Creative Writing at The New School

Thanks to the cooperation of the National Book Critics Circle (NBCC) and Creative Writing at The New School, as well as the tireless efforts of our students and faculty, we are able to provide interviews with each of the NBCC Awards Finalists for the publishing year 2016.

Samantha Thomson LoCoco, on behalf of Creative Writing at The New School and the NBCC, interviewed Joe Jackson about his book Black Elk: The Life of an American Visionary (Farrar, Straus and Giroux), which is among the final five selections in the category of Biography for the 2016 NBCC Awards.


Black ElkIn Black Elk: The Life of an American Visionary, Joe Jackson extends the narrative of the Lakota holy man made famous by John G. Neihardt’s 1932 Black Elk Speaks. Picking up where Neihardt left off, Jackson illuminates for a new generation of readers the full and complex life of Black Elk.

Samantha Thomson LoCoco: One of the most difficult challenges for writers are often endings. Neihardt chose to end Black Elk Speaks when Black Elk was in his twenties, even though the holy man lived for decades longer. It feels fitting that your book ends with Black Elk’s son, Ben, the image of the next generation stating, “We are still here.” How did you decide on your ending?

Joe Jackson: I had originally thought of ending with my own visit to what was then Harney Peak, but when I discovered the story of Ben’s transmission on Telstar, I knew that was right. In many ways, this biography is a family tale, and Ben struggled to preserve Lakota ways as ardently as his father. When Ben’s words atop Rushmore were translated for me – “We are still here” – I knew that had to be the last line since, after all, endurance is the major theme of the book.

STL: You mention that the paperback reissue of Black Elk Speaks in 1961 happened during a time when there was a “rise of counterculture, ecological worries, and a new interest in Native

Americans.” I can’t help but think your book arrives at a similar time in history where resistance arises in daily actions, and native lands are once again under political and physical attack. Do you see this biography as potentially having a similar impact?

JJ: It could, but let’s be truthful, one never knows how his or her book will be received, or even what buttons it will push after you hit the SEND button. I see Black Elk Speaks as an American classic, but I also knew that it only encompassed about one-third of Black Elk’s life. Most Native American histories end at Wounded Knee, but I wanted to go beyond that, and with Black Elk and his quest such a tale was possible.

STL: When you look at all the ways war was waged against the Lakota from the wasichu’s, or white man’s, side – the extermination of the buffalo, the ruse of land allotment, annihilating Native culture through the destruction of their language and possessions, the use of humiliation and shame in educational institutions to further distance the cultural gap between generations, and the banishment of the Sun Dance, to name just a few – Black Elk’s people didn’t stand a chance. It’s hard not to find similar experiences in our world today, especially when thinking about Standing Rock and the Dakota Access Pipeline. How do you navigate the bleakness of these past and current experiences?

JJ: “Bleak” certainly is a word that keeps popping up when describing my book, isn’t it? I think Walter Kirn used something close to “relentlessly bleak” in his Harper’s essay about how the biography drove him in despair to Standing Rock, and then on the way back his car died. “Man,” I thought, “I was not good for this poor guy’s mental health.” Actually, as I researched and wrote this book, I was repeatedly amazed by how Black Elk would be slapped down by historical circumstance, only to pick himself up, adapt, and try again. When I started this book, I was intrigued by the question of what our culture considers “holy,” and in the end, I more or less concluded that such endurance is a major part of the recipe. There was never anything loud or self-aggrandizing about Black Elk’s method – he simply saw a path and kept going. If there’s anything didactic about Black Elk’s story, I’d say that was the moral.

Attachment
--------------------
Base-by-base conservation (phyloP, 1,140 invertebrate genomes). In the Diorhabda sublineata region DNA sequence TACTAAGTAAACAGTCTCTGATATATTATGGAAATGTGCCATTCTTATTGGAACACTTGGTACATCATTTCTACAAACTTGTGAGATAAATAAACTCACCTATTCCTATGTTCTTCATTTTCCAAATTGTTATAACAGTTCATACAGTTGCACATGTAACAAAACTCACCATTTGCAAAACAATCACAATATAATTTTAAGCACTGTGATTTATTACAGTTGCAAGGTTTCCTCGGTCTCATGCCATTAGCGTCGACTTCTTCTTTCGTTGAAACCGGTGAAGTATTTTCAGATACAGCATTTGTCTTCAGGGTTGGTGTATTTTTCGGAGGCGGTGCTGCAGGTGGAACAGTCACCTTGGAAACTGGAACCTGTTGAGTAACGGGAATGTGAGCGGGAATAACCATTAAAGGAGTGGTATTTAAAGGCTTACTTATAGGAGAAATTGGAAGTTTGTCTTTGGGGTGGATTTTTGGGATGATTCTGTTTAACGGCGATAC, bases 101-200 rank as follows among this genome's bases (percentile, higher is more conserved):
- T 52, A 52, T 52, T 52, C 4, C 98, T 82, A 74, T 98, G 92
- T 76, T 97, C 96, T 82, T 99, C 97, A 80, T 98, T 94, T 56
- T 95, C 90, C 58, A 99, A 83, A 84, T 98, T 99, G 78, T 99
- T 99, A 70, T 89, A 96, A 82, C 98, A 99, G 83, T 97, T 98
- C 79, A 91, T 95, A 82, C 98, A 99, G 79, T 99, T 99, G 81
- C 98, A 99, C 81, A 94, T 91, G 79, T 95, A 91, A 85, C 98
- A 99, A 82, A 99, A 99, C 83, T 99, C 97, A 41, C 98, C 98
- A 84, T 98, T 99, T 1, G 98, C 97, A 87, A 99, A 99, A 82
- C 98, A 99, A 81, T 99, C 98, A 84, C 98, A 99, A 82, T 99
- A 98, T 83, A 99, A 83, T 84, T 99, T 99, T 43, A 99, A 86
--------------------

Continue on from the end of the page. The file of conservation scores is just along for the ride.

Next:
STL: While reading, I continually asked myself, “What’s the answer in all this? How do we stop history from repeating itself?” These are questions I ask in response to many of our present-day challenges, and struggle to come up with any answers. I latched on to something towards the end of your book when you discuss a 1973 siege on Wounded Knee Trading Post where activists demanded Senate hearings on the topics of broken treaties and deplorable conditions on reservations. You write, “It is hard to say what long-term effects were nurtured by the siege. Hard feelings still exist, yet many reformers in positions of responsibility today were, forty years ago, in their teens and twenties. The movement sparked their imagination and showed them that change was possible.” Is change possible?

JJ: Yes, I think change is possible, but it seems slow as molasses in our short lifespans, and it’s certainly never linear. That’s what’s good about historical narratives – to remind us of what came before us, and to try to identify the cultural patterns pointing forward. I think that’s one thing Faulkner meant when he said in Requiem for a Nun that “The past is never dead. It’s not even past.” We make the same mistakes, over and over, but some of us are also not stuck in the eternal present and try to address the root cause.

STL: How long did this book take you to research? How long to write?

JJ: It took four years to research and write this book. The first year was probably the most intense research-wise: I spent a lot of time in the various huge libraries and archives in Washington, D.C., but also went out west to archives, collections, family homes, battlefields and reservations. After that, however, as you start the first draft, you discover multiple holes in your story and, to use a quaint Southernism, “you slap yourself upside the head.” Thus, the research never really ends.

STL: I work as a researcher for historical nonfiction authors and am consistently amazed at their ability to not only retain information but also to weave historical details into a narrative context. Do your books stay with you after you’ve completed them, or do you have to make mental room for the next project? What is your process for incorporating dialogue and internal landscapes for your historical characters?

JJ: I actually used to worry about that – that I’d seem to know everything about a subject when I was involved in the writing, but then as I started working on the next book, a lot of the fine detail would slip away. Am I getting Alzheimer’s?, I worried. Am I losing my mind? Finally, I came to terms with the fact that I just have limited cranial capacity and if someone asks a detailed question about one or two books back, I can just flip through the voluminous Endnotes and Bibliography and act like I actually remember things.